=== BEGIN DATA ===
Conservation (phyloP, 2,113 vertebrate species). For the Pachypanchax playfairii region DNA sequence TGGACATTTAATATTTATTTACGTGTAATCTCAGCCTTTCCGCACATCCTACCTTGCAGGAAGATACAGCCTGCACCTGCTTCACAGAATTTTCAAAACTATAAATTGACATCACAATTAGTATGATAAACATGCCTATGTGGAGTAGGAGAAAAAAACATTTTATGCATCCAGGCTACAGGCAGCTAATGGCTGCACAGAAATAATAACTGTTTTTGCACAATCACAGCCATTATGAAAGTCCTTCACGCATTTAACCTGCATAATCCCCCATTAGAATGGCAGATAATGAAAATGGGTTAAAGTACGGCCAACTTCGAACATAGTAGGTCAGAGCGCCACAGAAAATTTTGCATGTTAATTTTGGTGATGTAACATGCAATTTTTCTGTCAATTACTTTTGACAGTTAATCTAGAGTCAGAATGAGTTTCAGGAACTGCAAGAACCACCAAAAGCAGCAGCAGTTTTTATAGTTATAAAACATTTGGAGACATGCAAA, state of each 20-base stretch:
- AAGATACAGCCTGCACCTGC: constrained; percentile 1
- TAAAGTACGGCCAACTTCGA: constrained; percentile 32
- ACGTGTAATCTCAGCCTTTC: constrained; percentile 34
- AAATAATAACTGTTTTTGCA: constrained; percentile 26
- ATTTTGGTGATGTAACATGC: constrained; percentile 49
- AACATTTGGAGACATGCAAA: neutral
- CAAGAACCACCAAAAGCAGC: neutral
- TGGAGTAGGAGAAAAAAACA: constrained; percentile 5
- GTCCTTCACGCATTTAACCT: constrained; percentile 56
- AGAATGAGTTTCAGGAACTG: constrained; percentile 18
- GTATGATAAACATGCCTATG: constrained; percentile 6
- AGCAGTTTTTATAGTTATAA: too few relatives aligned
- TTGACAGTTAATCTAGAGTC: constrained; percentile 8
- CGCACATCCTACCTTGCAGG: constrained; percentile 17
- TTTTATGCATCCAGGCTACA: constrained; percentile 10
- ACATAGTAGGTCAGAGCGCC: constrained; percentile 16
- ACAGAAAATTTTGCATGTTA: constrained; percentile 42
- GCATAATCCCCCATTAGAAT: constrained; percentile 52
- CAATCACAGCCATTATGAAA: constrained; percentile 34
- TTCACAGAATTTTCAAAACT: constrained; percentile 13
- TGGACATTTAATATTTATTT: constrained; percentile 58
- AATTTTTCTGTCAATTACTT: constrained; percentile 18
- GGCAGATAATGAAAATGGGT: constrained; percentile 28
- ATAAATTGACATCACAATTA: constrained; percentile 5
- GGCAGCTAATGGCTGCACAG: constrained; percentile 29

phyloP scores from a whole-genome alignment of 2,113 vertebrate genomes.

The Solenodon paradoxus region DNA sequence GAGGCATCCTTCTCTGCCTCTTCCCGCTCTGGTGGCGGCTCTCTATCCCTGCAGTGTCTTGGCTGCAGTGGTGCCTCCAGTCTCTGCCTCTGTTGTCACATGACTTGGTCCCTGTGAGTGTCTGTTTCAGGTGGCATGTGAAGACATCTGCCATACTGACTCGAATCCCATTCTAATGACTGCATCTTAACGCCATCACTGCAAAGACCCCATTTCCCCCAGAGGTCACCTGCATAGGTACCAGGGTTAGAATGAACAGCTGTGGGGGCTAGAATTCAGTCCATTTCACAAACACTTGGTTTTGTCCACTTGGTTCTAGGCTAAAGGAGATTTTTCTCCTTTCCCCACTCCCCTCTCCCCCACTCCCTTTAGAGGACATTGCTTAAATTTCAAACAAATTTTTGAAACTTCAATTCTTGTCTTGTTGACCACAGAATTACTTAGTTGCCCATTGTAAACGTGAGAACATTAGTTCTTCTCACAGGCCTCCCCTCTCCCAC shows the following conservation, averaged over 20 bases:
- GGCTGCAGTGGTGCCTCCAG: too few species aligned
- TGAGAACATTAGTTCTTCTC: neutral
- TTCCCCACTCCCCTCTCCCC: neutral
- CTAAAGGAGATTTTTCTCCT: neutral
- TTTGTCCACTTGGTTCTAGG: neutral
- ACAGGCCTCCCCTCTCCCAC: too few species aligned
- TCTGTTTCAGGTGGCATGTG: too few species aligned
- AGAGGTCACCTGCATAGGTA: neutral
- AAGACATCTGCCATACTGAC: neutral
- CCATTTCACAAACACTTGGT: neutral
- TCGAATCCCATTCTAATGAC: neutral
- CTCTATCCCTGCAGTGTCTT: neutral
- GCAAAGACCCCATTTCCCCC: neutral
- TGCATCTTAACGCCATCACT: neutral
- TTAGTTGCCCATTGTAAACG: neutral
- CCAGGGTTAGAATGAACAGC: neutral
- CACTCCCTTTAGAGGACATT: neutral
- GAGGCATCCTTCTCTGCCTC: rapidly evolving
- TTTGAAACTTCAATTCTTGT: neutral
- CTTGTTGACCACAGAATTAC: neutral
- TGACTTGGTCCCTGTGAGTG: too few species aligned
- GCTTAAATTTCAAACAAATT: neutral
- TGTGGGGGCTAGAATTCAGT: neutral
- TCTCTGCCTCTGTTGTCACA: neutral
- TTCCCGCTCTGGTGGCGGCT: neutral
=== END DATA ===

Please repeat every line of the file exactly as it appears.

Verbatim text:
Conservation (phyloP, 2,113 vertebrate species). For the Pachypanchax playfairii region DNA sequence TGGACATTTAATATTTATTTACGTGTAATCTCAGCCTTTCCGCACATCCTACCTTGCAGGAAGATACAGCCTGCACCTGCTTCACAGAATTTTCAAAACTATAAATTGACATCACAATTAGTATGATAAACATGCCTATGTGGAGTAGGAGAAAAAAACATTTTATGCATCCAGGCTACAGGCAGCTAATGGCTGCACAGAAATAATAACTGTTTTTGCACAATCACAGCCATTATGAAAGTCCTTCACGCATTTAACCTGCATAATCCCCCATTAGAATGGCAGATAATGAAAATGGGTTAAAGTACGGCCAACTTCGAACATAGTAGGTCAGAGCGCCACAGAAAATTTTGCATGTTAATTTTGGTGATGTAACATGCAATTTTTCTGTCAATTACTTTTGACAGTTAATCTAGAGTCAGAATGAGTTTCAGGAACTGCAAGAACCACCAAAAGCAGCAGCAGTTTTTATAGTTATAAAACATTTGGAGACATGCAAA, state of each 20-base stretch:
- AAGATACAGCCTGCACCTGC: constrained; percentile 1
- TAAAGTACGGCCAACTTCGA: constrained; percentile 32
- ACGTGTAATCTCAGCCTTTC: constrained; percentile 34
- AAATAATAACTGTTTTTGCA: constrained; percentile 26
- ATTTTGGTGATGTAACATGC: constrained; percentile 49
- AACATTTGGAGACATGCAAA: neutral
- CAAGAACCACCAAAAGCAGC: neutral
- TGGAGTAGGAGAAAAAAACA: constrained; percentile 5
- GTCCTTCACGCATTTAACCT: constrained; percentile 56
- AGAATGAGTTTCAGGAACTG: constrained; percentile 18
- GTATGATAAACATGCCTATG: constrained; percentile 6
- AGCAGTTTTTATAGTTATAA: too few relatives aligned
- TTGACAGTTAATCTAGAGTC: constrained; percentile 8
- CGCACATCCTACCTTGCAGG: constrained; percentile 17
- TTTTATGCATCCAGGCTACA: constrained; percentile 10
- ACATAGTAGGTCAGAGCGCC: constrained; percentile 16
- ACAGAAAATTTTGCATGTTA: constrained; percentile 42
- GCATAATCCCCCATTAGAAT: constrained; percentile 52
- CAATCACAGCCATTATGAAA: constrained; percentile 34
- TTCACAGAATTTTCAAAACT: constrained; percentile 13
- TGGACATTTAATATTTATTT: constrained; percentile 58
- AATTTTTCTGTCAATTACTT: constrained; percentile 18
- GGCAGATAATGAAAATGGGT: constrained; percentile 28
- ATAAATTGACATCACAATTA: constrained; percentile 5
- GGCAGCTAATGGCTGCACAG: constrained; percentile 29

phyloP scores from a whole-genome alignment of 2,113 vertebrate genomes.

The Solenodon paradoxus region DNA sequence GAGGCATCCTTCTCTGCCTCTTCCCGCTCTGGTGGCGGCTCTCTATCCCTGCAGTGTCTTGGCTGCAGTGGTGCCTCCAGTCTCTGCCTCTGTTGTCACATGACTTGGTCCCTGTGAGTGTCTGTTTCAGGTGGCATGTGAAGACATCTGCCATACTGACTCGAATCCCATTCTAATGACTGCATCTTAACGCCATCACTGCAAAGACCCCATTTCCCCCAGAGGTCACCTGCATAGGTACCAGGGTTAGAATGAACAGCTGTGGGGGCTAGAATTCAGTCCATTTCACAAACACTTGGTTTTGTCCACTTGGTTCTAGGCTAAAGGAGATTTTTCTCCTTTCCCCACTCCCCTCTCCCCCACTCCCTTTAGAGGACATTGCTTAAATTTCAAACAAATTTTTGAAACTTCAATTCTTGTCTTGTTGACCACAGAATTACTTAGTTGCCCATTGTAAACGTGAGAACATTAGTTCTTCTCACAGGCCTCCCCTCTCCCAC shows the following conservation, averaged over 20 bases:
- GGCTGCAGTGGTGCCTCCAG: too few species aligned
- TGAGAACATTAGTTCTTCTC: neutral
- TTCCCCACTCCCCTCTCCCC: neutral
- CTAAAGGAGATTTTTCTCCT: neutral
- TTTGTCCACTTGGTTCTAGG: neutral
- ACAGGCCTCCCCTCTCCCAC: too few species aligned
- TCTGTTTCAGGTGGCATGTG: too few species aligned
- AGAGGTCACCTGCATAGGTA: neutral
- AAGACATCTGCCATACTGAC: neutral
- CCATTTCACAAACACTTGGT: neutral
- TCGAATCCCATTCTAATGAC: neutral
- CTCTATCCCTGCAGTGTCTT: neutral
- GCAAAGACCCCATTTCCCCC: neutral
- TGCATCTTAACGCCATCACT: neutral
- TTAGTTGCCCATTGTAAACG: neutral
- CCAGGGTTAGAATGAACAGC: neutral
- CACTCCCTTTAGAGGACATT: neutral
- GAGGCATCCTTCTCTGCCTC: rapidly evolving
- TTTGAAACTTCAATTCTTGT: neutral
- CTTGTTGACCACAGAATTAC: neutral
- TGACTTGGTCCCTGTGAGTG: too few species aligned
- GCTTAAATTTCAAACAAATT: neutral
- TGTGGGGGCTAGAATTCAGT: neutral
- TCTCTGCCTCTGTTGTCACA: neutral
- TTCCCGCTCTGGTGGCGGCT: neutral